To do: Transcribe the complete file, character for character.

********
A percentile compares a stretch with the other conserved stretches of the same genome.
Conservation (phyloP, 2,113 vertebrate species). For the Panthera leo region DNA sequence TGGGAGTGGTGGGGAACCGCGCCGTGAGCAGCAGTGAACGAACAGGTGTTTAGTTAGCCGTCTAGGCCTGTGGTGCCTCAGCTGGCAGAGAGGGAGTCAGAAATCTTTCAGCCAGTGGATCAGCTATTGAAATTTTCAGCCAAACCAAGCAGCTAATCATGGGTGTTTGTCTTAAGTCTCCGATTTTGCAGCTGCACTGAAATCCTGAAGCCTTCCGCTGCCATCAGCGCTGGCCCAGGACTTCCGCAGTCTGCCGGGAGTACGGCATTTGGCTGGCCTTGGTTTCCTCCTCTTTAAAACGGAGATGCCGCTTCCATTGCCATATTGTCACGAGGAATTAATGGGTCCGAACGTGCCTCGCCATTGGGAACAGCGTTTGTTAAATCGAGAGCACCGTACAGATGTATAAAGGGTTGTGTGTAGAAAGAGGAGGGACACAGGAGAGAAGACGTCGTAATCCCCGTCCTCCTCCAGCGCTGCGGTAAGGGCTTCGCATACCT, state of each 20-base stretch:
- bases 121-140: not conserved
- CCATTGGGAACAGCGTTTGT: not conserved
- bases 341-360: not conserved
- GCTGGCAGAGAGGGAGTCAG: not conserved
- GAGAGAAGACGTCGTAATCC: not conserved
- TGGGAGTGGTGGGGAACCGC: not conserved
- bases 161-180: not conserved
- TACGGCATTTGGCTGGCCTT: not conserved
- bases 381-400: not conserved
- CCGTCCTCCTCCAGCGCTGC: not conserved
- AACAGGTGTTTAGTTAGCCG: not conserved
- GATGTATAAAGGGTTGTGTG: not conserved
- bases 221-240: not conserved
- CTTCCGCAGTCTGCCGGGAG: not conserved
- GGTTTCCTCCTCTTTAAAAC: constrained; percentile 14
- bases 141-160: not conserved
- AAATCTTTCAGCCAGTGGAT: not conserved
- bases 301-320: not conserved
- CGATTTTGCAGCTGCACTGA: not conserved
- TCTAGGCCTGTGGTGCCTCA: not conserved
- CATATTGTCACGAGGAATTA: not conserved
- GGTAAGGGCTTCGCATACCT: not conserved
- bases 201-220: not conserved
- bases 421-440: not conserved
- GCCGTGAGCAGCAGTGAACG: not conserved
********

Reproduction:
A percentile compares a stretch with the other conserved stretches of the same genome.
Conservation (phyloP, 2,113 vertebrate species). For the Panthera leo region DNA sequence TGGGAGTGGTGGGGAACCGCGCCGTGAGCAGCAGTGAACGAACAGGTGTTTAGTTAGCCGTCTAGGCCTGTGGTGCCTCAGCTGGCAGAGAGGGAGTCAGAAATCTTTCAGCCAGTGGATCAGCTATTGAAATTTTCAGCCAAACCAAGCAGCTAATCATGGGTGTTTGTCTTAAGTCTCCGATTTTGCAGCTGCACTGAAATCCTGAAGCCTTCCGCTGCCATCAGCGCTGGCCCAGGACTTCCGCAGTCTGCCGGGAGTACGGCATTTGGCTGGCCTTGGTTTCCTCCTCTTTAAAACGGAGATGCCGCTTCCATTGCCATATTGTCACGAGGAATTAATGGGTCCGAACGTGCCTCGCCATTGGGAACAGCGTTTGTTAAATCGAGAGCACCGTACAGATGTATAAAGGGTTGTGTGTAGAAAGAGGAGGGACACAGGAGAGAAGACGTCGTAATCCCCGTCCTCCTCCAGCGCTGCGGTAAGGGCTTCGCATACCT, state of each 20-base stretch:
- bases 121-140: not conserved
- CCATTGGGAACAGCGTTTGT: not conserved
- bases 341-360: not conserved
- GCTGGCAGAGAGGGAGTCAG: not conserved
- GAGAGAAGACGTCGTAATCC: not conserved
- TGGGAGTGGTGGGGAACCGC: not conserved
- bases 161-180: not conserved
- TACGGCATTTGGCTGGCCTT: not conserved
- bases 381-400: not conserved
- CCGTCCTCCTCCAGCGCTGC: not conserved
- AACAGGTGTTTAGTTAGCCG: not conserved
- GATGTATAAAGGGTTGTGTG: not conserved
- bases 221-240: not conserved
- CTTCCGCAGTCTGCCGGGAG: not conserved
- GGTTTCCTCCTCTTTAAAAC: constrained; percentile 14
- bases 141-160: not conserved
- AAATCTTTCAGCCAGTGGAT: not conserved
- bases 301-320: not conserved
- CGATTTTGCAGCTGCACTGA: not conserved
- TCTAGGCCTGTGGTGCCTCA: not conserved
- CATATTGTCACGAGGAATTA: not conserved
- GGTAAGGGCTTCGCATACCT: not conserved
- bases 201-220: not conserved
- bases 421-440: not conserved
- GCCGTGAGCAGCAGTGAACG: not conserved